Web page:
FDA to name and shame MPs who refuse to wear face coverings
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Members of Parliament who ignore the Speaker’s advice to
wear face coverings are willingly putting parliamentary staff at risk and will
be named and shamed by the FDA.
The move follows the decision by the House of Commons
Commission that parliamentary staff will be required to wear face coverings but
MPs cannot be compelled to do so.
FDA General Secretary Dave Penman said: “Parliament is a
historic building with notoriously bad ventilation. We fully support the
decision to require House staff to wear face coverings to help protect their
colleagues and Parliamentarians from increased risk of spreading COVID-19. It
is extraordinary that Parliament can recognise this important public safety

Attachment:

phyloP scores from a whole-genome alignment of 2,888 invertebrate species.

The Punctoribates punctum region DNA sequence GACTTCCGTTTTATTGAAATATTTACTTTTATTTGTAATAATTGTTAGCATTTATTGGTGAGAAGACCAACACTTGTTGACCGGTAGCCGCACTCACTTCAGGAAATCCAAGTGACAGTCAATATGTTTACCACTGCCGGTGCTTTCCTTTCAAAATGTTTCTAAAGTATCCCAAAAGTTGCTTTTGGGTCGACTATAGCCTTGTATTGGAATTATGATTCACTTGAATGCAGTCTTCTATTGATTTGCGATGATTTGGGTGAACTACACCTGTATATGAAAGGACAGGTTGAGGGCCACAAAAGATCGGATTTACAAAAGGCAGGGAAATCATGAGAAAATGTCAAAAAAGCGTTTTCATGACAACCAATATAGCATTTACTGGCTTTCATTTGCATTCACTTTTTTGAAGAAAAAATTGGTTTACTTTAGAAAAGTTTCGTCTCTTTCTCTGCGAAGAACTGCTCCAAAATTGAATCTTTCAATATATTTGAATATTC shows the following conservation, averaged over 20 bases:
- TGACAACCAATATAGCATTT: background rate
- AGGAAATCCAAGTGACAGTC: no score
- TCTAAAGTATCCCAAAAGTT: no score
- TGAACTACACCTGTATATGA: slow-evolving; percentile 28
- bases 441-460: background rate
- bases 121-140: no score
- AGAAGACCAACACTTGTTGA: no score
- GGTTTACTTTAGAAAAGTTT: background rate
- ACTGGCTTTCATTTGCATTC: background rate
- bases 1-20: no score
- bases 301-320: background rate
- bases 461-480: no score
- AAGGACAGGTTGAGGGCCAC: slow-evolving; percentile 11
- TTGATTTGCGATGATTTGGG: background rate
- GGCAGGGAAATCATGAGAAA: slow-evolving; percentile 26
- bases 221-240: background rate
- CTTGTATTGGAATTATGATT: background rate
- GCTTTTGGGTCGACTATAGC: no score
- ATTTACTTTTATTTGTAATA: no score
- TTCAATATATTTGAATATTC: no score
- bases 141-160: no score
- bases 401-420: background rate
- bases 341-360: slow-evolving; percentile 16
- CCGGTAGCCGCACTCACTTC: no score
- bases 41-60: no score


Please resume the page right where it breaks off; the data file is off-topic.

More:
measure is necessary, but find no means to enforce it with MPs themselves.
“In these circumstances, MPs who fail to wear masks in the
House and are not exempt are doing so in the full knowledge that their actions
potentially increase the risk of COVID-19 infection to their parliamentary
colleagues and House staff. Such action needs to be called out and, as such, we
will write to those MPs making clear that their actions are undermining the
health of the dedicated public servants who support them and making public the
names of those MPs who undertake this reckless action.”
FDA National Officer Jawad Raza had
previously criticised the House of Commons Chamber returning to full
capacity, branding it a “political stunt”. He told
the Guardian that the plan “shows scant regard for the wellbeing of
“Cramming 100s of MPs into a historic building with little
to no ventilation is obviously not a sensible approach,” he explained. “But
when you consider the 1,000s of staff also needed to support parliamentary
business, it’s downright reckless... it would have been far safer for the Commons to slow down, take into account the health and wellbeing of our members, and be cautious rather than grandstanding to make a political point.”
Penman’s comments were covered by BBC News, ITV News, the
Evening Standard, the
Telegraph and MailOnline.